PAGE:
Thursday, March 4, 2010


"I wonder if a leaf feels lonely when its friends fall to the ground." ~ John Muir~  This touches me in a myriad of ways. 

John Muir (21 April 1838 – 24 December 1914) was a Scottish-born American naturalist, author, and early advocate of preservation of wilderness in the United States. What he was able to accomplish because of the depth of his passion is nothing short of miraculous. Muir devoted most of his time in his later life to the preservation of the Western forests. He petitioned the U.S. Congress for the National Park Bill that was passed in 1899, establishing both Yosemite and Sequoia National Parks. Because of the spiritual quality and enthusiasm toward nature expressed in his writings, he was able to inspire readers, including presidents and congressmen, to take action to help preserve large nature areas.  His biographer noted "Muir has profoundly shaped the very categories through which Americans understand and envision their relationships with the natural world.

Why do I mention this great man?  I mention him because it reminds me that it only takes one person with great passion to make a monumental difference and in the process history changes.  Muir's writing expressed his enthusiasm and passion that moved people to save our wilderness for future generations. 

I thought perhaps that, in a not so dissimilar yet more miniscule way, my writing and speaking might inspire others to take action and go to battle for our soldiers.  Then I wonder if it is not about finding the right words, but finding the time, finding your passion, finding why you are here on this earth, and caring enough to look!

We all have choices and it is in these choices that we can stay stuck and stagnant or we can pick our battles and fight a righteous fight. To paraphrase Mary McCarthy, we all want to be the hero of our own stories.  But what if it isn't about our story?  What if it is about what we do to make a difference, change a life, or simply sit by a friend in pain and wipe away a tear.  This is where my energy is derived.  This is where my life has found its greatest meaning and richest rewards.  Sitting next to a soldier in great mental anguish and telling him that I am there for him, to listen, to hear, to care means everything in the world. All they want is to know that what they gave and sacrified made a difference.  I think of our therapy dogs and what they offer...non-judgemental acceptance and unconditional love.  They don't ask questions, they don't judge, they are quite simply a comforting, calming presence.Something we could all learn from. We are all in kinship and what is most important is our family, our friends, our values, and our faith. It really is quite simple. Some of these soldiers have no family.  They need someone. On many occasions I am that someone.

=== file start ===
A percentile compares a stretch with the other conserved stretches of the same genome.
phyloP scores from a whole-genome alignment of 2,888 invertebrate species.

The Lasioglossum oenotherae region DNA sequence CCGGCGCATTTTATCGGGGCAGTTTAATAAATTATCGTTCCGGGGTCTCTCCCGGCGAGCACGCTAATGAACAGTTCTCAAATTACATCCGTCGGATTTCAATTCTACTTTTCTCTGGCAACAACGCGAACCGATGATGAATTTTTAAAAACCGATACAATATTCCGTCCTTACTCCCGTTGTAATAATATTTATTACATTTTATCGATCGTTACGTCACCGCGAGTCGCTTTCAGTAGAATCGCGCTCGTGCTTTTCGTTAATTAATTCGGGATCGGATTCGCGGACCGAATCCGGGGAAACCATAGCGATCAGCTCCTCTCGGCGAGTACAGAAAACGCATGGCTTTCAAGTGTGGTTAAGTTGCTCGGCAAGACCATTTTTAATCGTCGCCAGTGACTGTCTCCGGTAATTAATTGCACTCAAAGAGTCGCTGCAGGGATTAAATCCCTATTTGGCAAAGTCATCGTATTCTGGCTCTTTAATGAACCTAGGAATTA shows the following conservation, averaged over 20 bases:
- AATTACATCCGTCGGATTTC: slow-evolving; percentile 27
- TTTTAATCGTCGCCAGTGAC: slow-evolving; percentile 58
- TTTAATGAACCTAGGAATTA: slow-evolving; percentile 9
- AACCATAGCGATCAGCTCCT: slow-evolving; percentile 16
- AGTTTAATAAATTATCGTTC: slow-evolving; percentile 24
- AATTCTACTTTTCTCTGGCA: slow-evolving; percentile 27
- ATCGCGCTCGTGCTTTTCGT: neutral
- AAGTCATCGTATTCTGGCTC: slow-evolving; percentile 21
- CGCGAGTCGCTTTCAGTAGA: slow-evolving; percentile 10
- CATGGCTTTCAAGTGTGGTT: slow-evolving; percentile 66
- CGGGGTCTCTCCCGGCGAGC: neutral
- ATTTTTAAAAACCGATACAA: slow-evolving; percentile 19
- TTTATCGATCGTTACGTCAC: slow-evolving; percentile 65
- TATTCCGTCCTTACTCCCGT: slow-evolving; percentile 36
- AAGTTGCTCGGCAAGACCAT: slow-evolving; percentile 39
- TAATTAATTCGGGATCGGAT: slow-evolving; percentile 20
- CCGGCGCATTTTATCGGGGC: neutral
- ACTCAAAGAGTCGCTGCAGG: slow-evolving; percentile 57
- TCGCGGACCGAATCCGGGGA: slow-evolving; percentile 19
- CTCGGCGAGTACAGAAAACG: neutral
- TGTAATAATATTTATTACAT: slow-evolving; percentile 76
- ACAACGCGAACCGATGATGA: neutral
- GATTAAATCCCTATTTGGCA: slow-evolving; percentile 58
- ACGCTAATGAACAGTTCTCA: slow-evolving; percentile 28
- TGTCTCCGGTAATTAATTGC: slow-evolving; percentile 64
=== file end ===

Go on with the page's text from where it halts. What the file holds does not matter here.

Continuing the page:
Elisabeth Kubler-Ross, said "It's only when we truly know and understand that we have a limited time on earth - and that we have no way of knowing when our time is up - that we will begin to live each day to the fullest, as if it was the only one we had."  Wow!  This is freeing.  It is okay for me to feel this passion and it is okay if you don't.  It is okay that I overheard someone say about me that  'she doesn't have a life.' 

The secret to life is commitment to doing something that will make us a better person and when we leave this earth it will be a little better because we were here.  To ease the pain of another, to hold the hand of a friend, to sacrifice your story for others, you will find that there is no loss in this universe without meaning. 

I remember my dearest friend telling me that only through compassion for others will you be able to find passion.  I listened to him with interest, not at all certain I understood.  But now I do.  Emotional pain and grief ultimately allows us to feel another's pain.  And I need to admit that I do this to a fault.  Sometimes compassion fatigue is exhausting and exasperating and demolishes me.  But it is who I am.  Through it all I have refused to be defeated.  And with each 'ouch' I have become a better person - a sincerely passionate person.  Sometimes in my life I have needed to be carried, when I just didn't think I could do it anymore.  I will always remember who was there for me.  I think Kathryn Sullivan, the first American woman to walk in space, when she was asked if she felt closer to God up there.  Her response - "I think you feel closer to God holding the hand of someone in great pain who needs you." 

Enough said!


"History has demonstrated that the most notable winner usually encountered heartbreaking obstacles before they triumphed.  They won because they refused to become discouraged by their defeats."

"...without darkness nothing comes to birth, as without light nothing flowers."
~May Sarton~

Photography by Jon Sullivan ~ Sequoia National Park


Consider purchasing POCKETS OF PEACE ~ For Fears, For Tears, For Laughter, Love and Life
for someone who needs inspiration and to know that they are loved and that you care. 100% of the proceeds go to benefit our soldiers.

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